void button_interrupt_handler2(void* user_data, uint8_t pin)
{
    uint32_t value = wiced_hal_gpio_get_pin_input_status(pin);
    uint32_t current_time = wiced_bt_mesh_core_get_tick_count();
    uint32_t button_pushed_duration;
    if (value == button_previous_value)
    {
        WICED_BT_TRACE("interrupt_handler2: duplicate pin:%d value:%d current_time:%d\n", pin, value,       current_time);
        return;
    }
    button_previous_value = value;
    WICED_BT_TRACE("interrupt_handler2: pin:%d value:%d current_time:%d\n", pin, value, current_time);
    process_bell_button_push(ONOFF_SWITCH_ELEMENT_INDEX);
}
 
I expect you can have multiple input pins registered to one interrupt handler, but it is not obvious how to do that.
 

void process_bell_button_push(uint8_t element_idx) // This is a MAKE i.e. push
{
    static uint8_t onoff = 0;
    wiced_bt_mesh_onoff_set_data_t set_data;
    onoff = 1; // send a 1 state to set an alarm
    set_data.onoff           = onoff;
    set_data.transition_time = WICED_BT_MESH_TRANSITION_TIME_DEFAULT;
    set_data.delay           = 0;
    WICED_BT_TRACE("Green led ON! ");
    // turn on the green led
    wiced_hal_gpio_set_pin_output(LED_GREEN,0);
    wiced_bt_mesh_model_onoff_client_set(element_idx, &set_data);
}


Does it work??? NO! Scan Provisioned displays the UUID numbers but no following text. So, rename BellSwitch back to Switch and try again. At least there is no invalid path...1 min 20secs later it is provisioned.

Well, button presses did cause the green led to go on and off on the Bell Alarm board, but after a few minutes, it stopped working. 

I could connect to the BellAlarm with Mesh Client and toggle the LED state, again seeing unknown msg:38 on the monitor port.

But the comms between the two boards has mysteriously failed.

Tried this:

    wiced_hal_gpio_clear_pin_interrupt_status(WICED_P12);

Retry: 1min 24 secs to load and provision.

Now try:

    wiced_hal_gpio_clear_pin_interrupt_status(26); // Pin 26 is the USER button?

But that fails to remove the problem of comms giving up after a few minutes. The monitor port on the BellSwitch board comes up with odd messages: it is detected as Unprovisioned and attempting to re-provision it results in a Provision end failed message from Mesh Client. There are some mesh_application_init messages so something is falling over when the User button is pressed.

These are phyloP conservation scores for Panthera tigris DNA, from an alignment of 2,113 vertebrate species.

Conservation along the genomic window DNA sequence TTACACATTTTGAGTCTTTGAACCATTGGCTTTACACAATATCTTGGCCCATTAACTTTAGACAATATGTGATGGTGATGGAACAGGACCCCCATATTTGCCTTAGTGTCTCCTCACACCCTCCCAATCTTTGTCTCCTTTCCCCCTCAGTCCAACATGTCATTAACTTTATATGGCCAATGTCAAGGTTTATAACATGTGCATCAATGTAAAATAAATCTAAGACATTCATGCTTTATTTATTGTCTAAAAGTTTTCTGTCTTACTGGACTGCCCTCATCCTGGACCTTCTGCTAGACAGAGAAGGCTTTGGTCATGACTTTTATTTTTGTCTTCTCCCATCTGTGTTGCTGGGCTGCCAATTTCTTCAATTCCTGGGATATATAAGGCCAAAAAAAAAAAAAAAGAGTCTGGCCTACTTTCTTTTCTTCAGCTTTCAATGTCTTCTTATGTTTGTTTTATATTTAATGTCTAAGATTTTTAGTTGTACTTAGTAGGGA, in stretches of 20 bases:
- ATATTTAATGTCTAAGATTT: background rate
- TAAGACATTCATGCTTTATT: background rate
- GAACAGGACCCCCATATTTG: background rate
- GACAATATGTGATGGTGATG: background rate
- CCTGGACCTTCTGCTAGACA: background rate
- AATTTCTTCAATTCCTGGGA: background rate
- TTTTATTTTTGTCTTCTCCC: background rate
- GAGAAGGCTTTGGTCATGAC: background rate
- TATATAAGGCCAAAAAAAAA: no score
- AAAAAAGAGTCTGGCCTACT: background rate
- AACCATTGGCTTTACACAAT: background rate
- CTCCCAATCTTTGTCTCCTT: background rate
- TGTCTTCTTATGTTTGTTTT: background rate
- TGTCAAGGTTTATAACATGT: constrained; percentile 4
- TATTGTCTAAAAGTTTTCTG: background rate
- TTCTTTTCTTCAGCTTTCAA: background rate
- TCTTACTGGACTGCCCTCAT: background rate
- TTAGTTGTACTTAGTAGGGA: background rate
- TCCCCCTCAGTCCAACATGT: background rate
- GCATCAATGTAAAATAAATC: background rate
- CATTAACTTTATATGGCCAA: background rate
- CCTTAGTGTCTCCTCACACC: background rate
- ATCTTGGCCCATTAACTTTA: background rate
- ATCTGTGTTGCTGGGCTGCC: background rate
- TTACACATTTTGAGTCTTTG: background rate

It could be that WICED_P12 is not evaluating as expected by the clear interrupt process. Or something else!

Sometimes several presses of 'Provision and configure' are required to restore operation.

A swift thought: maybe the line:

    wiced_hal_gpio_register_pin_for_interrupt(WICED_P12, button_interrupt_handler2, NULL);

is causing the User button's ISR to get lost? 2 minutes later, aha! That works, so I need a way of registering two interrupts, but the documentation is not helpful enough.

As a stab in the dark, I have used one interrupt handler registered to the two pins 12 and 26. That seems to work, but only for a while!

    wiced_platform_register_button_callback(WICED_PLATFORM_BUTTON_1, button_interrupt_handler, NULL, GPIO_EN_INT_BOTH_EDGE);

    wiced_hal_gpio_register_pin_for_interrupt(WICED_P12, button_interrupt_handler, NULL);

Well, it is now the day of the deadline for project submission and I have not been able to get the Switch board operating reliably. It does seem to make itself unprovisioned for some unknown reason.

    wiced_hal_gpio_clear_pin_interrupt_status(pin); // APRW Pin 12 or 26, try this in the ISR...

Sadly, it still dies after a while. Mysterious. So, I cannot sort out the other end. There seem to be useful hci functions to run PWM and timers.

I much prefer dsPICs and MPLAB-X. I have never had any trouble with that IDE but that could have been because in the early days of MPLAB-X I ran it under Ubuntu Linux. Other people had loads of trouble especially if they used Windows. However, someone forked up the Wi-Fi drivers in Ubuntu and I had to go over to Win 10, by which time all the problems with MPLAB-X and Windows had been solved ;-)

Editor's Note

Congratulations Al the Timelord on your entry to the Cypress Semiconductor Design Challenge, in partnership with DesignSpark. The judges have awarded you the runner-up prize! Well done and thank you for taking part.

Radamec robotics

22 Sep 2019, 11:06